Stsadm / new SPSite is slow

3 minute read

Update: Get the script here

The Story

A couple of days ago, developer extraordinaire Itay Shakury was doing performance tuning on one of our SharePoint applications, and came to me with a problem - creating a new SPSite object took about 30 secs. The stranger part was that only the first creation of SPSite in every appDomain is slow.
We’ve tried the usual things:

  • Using SQL Profiler to check for DB-delays. Nope, all queries were as quick as a fox
  • Perfmoning the servers to death, looking for CPU/memory/disk spikes. No luck again

By the way, we used this bit of code to check exactly how slow the SPSite creation is:

function Log-Message($Message) {[DateTime]::Now.ToString('[hh:mm:ss.fff]')+" $Message"}
$Url = 'http://SERVER/Url';
Log-Message 'Loading Assembly'
[Reflection.Assembly]::LoadWithPartialName('Microsoft.Sharepoint') | Out-Null;
Log-Message 'Creating SPSite'
$Site = new-object Microsoft.Sharepoint.SPSite $Url
Log-Message 'Finished'

Now I did some thinkning. What happens only one time in an AppDomain? I thought of 3 things:

  • Poorly written singletons. If that were the case, people all around the world would be having problems, and not just us.
  • Connections to DBs. Using SQL Profiler we found out that the connection to the ConfigDB only happens in the last of the 30 seconds, meaning the DB is not to blame…
  • Lazy loading. (Spoiler: This is it) For those of us who forgot what it is, lazy loading is “don’t look for / load dlls until the first time they’re actually needed”. How can we check that

I suddenly remembered some problem I hadn’t run into myself, but is famous in my team:
SQL Server Management Studio was slow to load (KB918644). It happened because the studio’s assemblies (dlls) were digitally signed by MS using Authenticode, that uses some sort of SSL-like certificates, and the studio was trying to check MS’s CRL (Certificate Revocation List) to make sure the digisignature isn’t revoked. Because we work in a disconnected environment, it couldn’t succeed.
I’ve decided to NetMon the sever, and sure enough, my script was DNS-querying for, and obviously failing.
After solving this issue, as a bonus, my Stsadm.exe commands were WAY faster. Until now, it would take the process about 1 min to tell me I have the wrong input, and I would die a little bit inside.

Possible Solutions

1. Allow access to

If you’re lucky(?) enough to be working in a blocked, not disconnected environment, consider simply allowing traffic to the crl site through your proxy/firewall/whatever.

2. Stop checking for CRLs

If you ouldn’t care less if someone stole MS’s certificate and created an evil harepoint.dll just kidding. We all fear that), you can tell Windows to stop checking for CRLs altogether.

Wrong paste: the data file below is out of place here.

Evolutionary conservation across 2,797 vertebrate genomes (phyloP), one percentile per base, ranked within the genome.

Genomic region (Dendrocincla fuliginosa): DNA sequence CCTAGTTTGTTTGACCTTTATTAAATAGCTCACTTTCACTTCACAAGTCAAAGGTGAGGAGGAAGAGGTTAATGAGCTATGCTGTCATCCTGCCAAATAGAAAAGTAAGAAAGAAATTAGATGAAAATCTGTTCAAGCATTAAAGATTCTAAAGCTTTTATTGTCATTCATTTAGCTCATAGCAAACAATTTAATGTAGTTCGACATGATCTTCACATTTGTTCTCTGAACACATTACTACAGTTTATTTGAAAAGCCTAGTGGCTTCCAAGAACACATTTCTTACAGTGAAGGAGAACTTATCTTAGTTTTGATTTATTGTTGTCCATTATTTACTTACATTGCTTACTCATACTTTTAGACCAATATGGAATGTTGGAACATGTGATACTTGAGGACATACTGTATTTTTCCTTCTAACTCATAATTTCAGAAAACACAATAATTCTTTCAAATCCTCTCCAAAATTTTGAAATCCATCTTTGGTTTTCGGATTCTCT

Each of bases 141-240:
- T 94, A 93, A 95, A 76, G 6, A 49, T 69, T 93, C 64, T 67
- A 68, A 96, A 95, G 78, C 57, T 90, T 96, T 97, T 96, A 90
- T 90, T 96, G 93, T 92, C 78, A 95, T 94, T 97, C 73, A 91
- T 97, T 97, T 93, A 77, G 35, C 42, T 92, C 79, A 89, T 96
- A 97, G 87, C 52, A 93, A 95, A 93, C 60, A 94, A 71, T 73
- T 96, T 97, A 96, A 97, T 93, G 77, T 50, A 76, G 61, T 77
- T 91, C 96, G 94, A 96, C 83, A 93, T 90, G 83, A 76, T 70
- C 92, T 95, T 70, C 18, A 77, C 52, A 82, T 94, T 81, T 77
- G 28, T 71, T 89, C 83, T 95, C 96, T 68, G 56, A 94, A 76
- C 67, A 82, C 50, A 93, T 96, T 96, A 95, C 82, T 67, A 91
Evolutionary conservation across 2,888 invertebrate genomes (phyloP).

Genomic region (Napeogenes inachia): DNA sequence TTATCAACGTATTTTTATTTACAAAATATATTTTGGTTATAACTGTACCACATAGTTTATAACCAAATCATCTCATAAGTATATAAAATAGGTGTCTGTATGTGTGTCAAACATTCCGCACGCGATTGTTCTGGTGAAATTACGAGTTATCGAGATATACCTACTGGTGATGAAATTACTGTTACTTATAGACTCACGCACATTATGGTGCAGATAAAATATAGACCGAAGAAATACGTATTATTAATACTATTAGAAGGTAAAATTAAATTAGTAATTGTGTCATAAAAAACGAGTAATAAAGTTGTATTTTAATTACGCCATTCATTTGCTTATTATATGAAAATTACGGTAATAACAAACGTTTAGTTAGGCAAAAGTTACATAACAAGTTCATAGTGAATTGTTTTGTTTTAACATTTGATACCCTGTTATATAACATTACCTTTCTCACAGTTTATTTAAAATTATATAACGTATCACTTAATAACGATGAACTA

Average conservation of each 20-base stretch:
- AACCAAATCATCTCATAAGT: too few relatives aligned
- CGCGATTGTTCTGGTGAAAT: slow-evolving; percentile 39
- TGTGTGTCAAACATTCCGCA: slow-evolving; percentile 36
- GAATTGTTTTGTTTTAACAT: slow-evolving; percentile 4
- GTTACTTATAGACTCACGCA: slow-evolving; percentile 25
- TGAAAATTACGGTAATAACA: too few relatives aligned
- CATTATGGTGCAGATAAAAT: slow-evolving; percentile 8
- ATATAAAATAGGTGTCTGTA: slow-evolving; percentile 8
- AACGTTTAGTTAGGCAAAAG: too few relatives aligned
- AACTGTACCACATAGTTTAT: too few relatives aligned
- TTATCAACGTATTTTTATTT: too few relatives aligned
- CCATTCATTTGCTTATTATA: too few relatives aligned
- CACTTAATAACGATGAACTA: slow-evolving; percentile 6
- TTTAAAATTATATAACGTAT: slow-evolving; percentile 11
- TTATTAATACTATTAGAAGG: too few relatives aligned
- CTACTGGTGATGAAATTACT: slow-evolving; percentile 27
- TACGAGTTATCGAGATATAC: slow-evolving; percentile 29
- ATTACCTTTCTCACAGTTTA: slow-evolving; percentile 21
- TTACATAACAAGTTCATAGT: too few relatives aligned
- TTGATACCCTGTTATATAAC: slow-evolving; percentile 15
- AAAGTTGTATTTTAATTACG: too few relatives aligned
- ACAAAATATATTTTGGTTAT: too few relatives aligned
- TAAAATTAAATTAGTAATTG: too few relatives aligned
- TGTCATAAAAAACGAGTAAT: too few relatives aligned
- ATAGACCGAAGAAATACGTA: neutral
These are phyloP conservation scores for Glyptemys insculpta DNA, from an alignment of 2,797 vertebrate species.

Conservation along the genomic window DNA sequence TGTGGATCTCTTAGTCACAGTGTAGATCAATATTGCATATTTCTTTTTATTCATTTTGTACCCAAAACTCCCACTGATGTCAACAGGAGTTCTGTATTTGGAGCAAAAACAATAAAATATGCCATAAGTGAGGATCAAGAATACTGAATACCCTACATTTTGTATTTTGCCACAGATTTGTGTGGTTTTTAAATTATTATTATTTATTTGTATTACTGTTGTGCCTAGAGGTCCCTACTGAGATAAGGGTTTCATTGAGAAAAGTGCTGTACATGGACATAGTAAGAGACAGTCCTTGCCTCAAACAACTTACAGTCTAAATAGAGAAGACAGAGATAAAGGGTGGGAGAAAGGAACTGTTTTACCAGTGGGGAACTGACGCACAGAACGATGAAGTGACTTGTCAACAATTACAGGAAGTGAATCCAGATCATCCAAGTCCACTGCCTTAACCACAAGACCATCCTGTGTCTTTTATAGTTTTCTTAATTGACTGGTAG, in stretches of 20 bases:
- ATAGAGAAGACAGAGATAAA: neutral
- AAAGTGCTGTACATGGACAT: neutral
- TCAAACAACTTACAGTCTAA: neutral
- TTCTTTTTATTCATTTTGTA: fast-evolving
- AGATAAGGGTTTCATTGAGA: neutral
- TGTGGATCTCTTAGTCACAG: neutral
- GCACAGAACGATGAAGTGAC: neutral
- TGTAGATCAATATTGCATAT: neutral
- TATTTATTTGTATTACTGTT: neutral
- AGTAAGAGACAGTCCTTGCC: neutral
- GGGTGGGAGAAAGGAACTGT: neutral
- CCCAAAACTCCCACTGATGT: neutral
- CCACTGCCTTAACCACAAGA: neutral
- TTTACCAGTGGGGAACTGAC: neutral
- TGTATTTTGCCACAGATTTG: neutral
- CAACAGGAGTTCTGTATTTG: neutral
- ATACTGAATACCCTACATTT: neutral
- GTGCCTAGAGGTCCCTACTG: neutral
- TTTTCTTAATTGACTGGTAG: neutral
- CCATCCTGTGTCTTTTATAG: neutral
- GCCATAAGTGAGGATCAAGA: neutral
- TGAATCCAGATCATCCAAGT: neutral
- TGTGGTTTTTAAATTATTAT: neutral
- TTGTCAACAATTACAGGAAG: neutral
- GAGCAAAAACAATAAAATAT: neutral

The user-specific way:
Note: This setting affects all software run by that user. You shouldn’t use turn it off if this user on this server is used to process smartcard logons, for example.
Either turn off Inetcpl.cpl > Advanced > Security > Check for publisher's certificate revocation Or set this regkey:

HKCU\Software\Microsoft\Windows\CurrentVersion\WinTrust\Trust Providers\Software Publishing:State=00023e00

Another note: Iv’e seen people scripting something to change the settings for all keys under HKEY_USERS. While this seems ok, it will actually change settings for all new users (through .DEFAULT) and for all existing users with their registry hive currently loaded. Not all users have their hive loaded at every moment! If you’re into automation, you’re better off with using Group Policy Preferences (use user preferences, and server-name-based targeting). The machine / app specific way:
Use the machine/app/web.config to disable generation of publisher evidence, the CRL-related process, thusly:

<?xml version="1.0" encoding="utf-8"?>
              <generatePublisherEvidence enabled="false"/>

(Of course you don’t blank your .config files, only add this setting) Update (27/12): Apparently, on x64 machines, you should change boththe x86 and the x64 .config files.
Update (28/1/14): I uploaded the script we used

3. Fetch the CRLs yourself

If the CRLs stored in the server’s certificate store are fresh enough, it shouldn’t dial home for new ones.
Download these:

Add to certificate store:

certutil -addstore CA CodeSignPCA.crl   
certutil -addstore CA CodeSignPCA2.crl

Could be distributed through Group Policy as well, but I didn’t try it.

4. Mess with the process

I don’t like this option, but If you’re feeling malicious, you can just use your hosts file to point into one of your servers (e.g., causing windows to skip the 15-sec timeout issue and fail immediatly, when the server will refuse to hand him the CRLs.


Kudos for Dirk Van den Berghe for handing out the methods for solving the issue.